Commercial & Industrial Property News Update

Hong Kong - Retail Sector Could Be In For A Hard Landing


October 19, 2012

Waning retail sales growth - predicated by reduced spending from mainland Chinese visitors - could see the rental market suffer a sharp correction, said market analysts.


Slowing retail sales growth warn of a sharp correction for the Hong Kong retail rental market, as increasing reluctance to splurge among mainland Chinese shoppers threaten to force more shops to move out from traditional prime shopping hotspots and into non-core areas.


Analysts said that although rents in the traditional core shopping districts such as Central, Causeway Bay, Tsim Sha Tsui and Mong Kok are still holding firm, the market is mere months away from seeing a decline.

"Usually, there is a two-month gap between retail rent and retail sales. That means rent only reflects retail sales two months earlier," former University of Hong Kong associate professor Edward Yiu Chung-yim said. "When sales slow down, rent growth will narrow accordingly."

In August, total retail sales value fell 1.92% from July to HKD 35.8 billion. However the market still managed a 4.5% growth year-on-year.

City University management professor Chan Yan-chong said that means store tenants will negotiate with landlords on cutting rents. "Retail sales are no longer flourishing, so landlords would yield a little bit," he said.

Compounding the situation is the dismal showing of the recent "Golden Week", which may have been the worst since 2004's launch of the Individual Visit Scheme. Caroline Mak, chairwoman of the Hong Kong Retail Management Association said, "The local retail sector is at risk of a hard landing."

The recent Golden Week saw higher numbers of mainland Chinese visitors, but spending was lower than last year. During this year's eight-day holiday and shopping period, the Tourism Board counted 960,000 mainland visitors, a 20% increase from last year. However, sales in North District fell by between 20% to 30%, said Mak.

Market watchers believe that rental growth will cool in response to the corresponding slump in luxury retail sales, especially among up-scale shopping centres on first-tier shopping streets anchored by big brands.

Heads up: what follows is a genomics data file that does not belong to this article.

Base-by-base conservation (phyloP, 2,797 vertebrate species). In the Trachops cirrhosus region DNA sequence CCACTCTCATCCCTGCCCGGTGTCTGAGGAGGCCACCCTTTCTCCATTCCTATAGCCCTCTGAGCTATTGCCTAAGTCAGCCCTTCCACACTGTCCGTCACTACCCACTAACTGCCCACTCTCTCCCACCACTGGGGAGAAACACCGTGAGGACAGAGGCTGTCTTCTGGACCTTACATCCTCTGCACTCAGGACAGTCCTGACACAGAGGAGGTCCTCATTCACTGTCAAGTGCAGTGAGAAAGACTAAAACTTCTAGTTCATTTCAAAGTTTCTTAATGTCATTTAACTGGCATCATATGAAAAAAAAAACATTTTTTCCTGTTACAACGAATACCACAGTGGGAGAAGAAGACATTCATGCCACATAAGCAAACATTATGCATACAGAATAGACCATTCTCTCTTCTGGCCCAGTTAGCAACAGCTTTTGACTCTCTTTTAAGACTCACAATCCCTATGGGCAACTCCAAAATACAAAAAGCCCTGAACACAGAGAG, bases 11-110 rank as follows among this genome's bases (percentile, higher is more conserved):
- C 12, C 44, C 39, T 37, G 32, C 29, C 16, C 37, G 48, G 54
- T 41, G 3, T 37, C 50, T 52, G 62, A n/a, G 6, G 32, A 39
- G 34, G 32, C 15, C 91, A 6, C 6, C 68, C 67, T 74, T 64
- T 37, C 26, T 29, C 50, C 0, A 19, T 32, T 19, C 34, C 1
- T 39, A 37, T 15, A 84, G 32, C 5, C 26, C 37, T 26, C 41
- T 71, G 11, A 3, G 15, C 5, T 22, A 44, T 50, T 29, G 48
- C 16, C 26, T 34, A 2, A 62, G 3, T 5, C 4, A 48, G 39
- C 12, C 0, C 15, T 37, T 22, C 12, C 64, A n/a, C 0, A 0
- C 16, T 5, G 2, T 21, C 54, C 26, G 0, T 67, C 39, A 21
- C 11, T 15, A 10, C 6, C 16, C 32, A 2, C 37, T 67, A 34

DTZ Debenham Tie Leung senior director Alvin Yip Kwok-ping said, "With the support of the low- interest-rate environment, and the limited supply, prices of shops on first-tier streets won't drop, but property owners may slow down the increase in rents due to reduced effect from Individual Visit Scheme tourists."

Feeling the pinch, retailers are beginning to relocate to less expensive sites to save on business costs. "Some major retailers shifted their attention to noncore districts, taking advantage of increased shopper flow in these more cost-effective locations," noted a Knight Frank report.

Among retailers shifting their focus to noncore areas are secondhand luxury bag retailer Milan Station and French fashion brand agnes b. The latter has more than doubled its original 2,500 sq ft store in New Town Plaza, Sha Tin to 7,000 sq ft, making that its second flagship store in the country after its IFC mall outlet.

David Hui, senior regional sales director of Centaline Commercial's New Territories retail department, said, "Although the market focus has always been on core districts like Tsim Sha Tsui and Causeway Bay, the substantial potential carried by retail properties in New Territories shall not be ignored."

However, Jones Lang LaSalle notes that retailers are not abandoning core shopping streets en masse.

"Retailers of some luxury brands won't move to noncore districts even if a lower rent is offered," local retail director Terence Chan Yiu-fung said. "They still demand shops at first-tier streets to suit their brand image."

Knight Frank noted that retail rents in core districts are expected to rise 10% to 15% this year due to limited supply, while expansion by international retailers will continue to spill over into non-core areas.

Tags: Commercial real estate, Shop for rent, Business space

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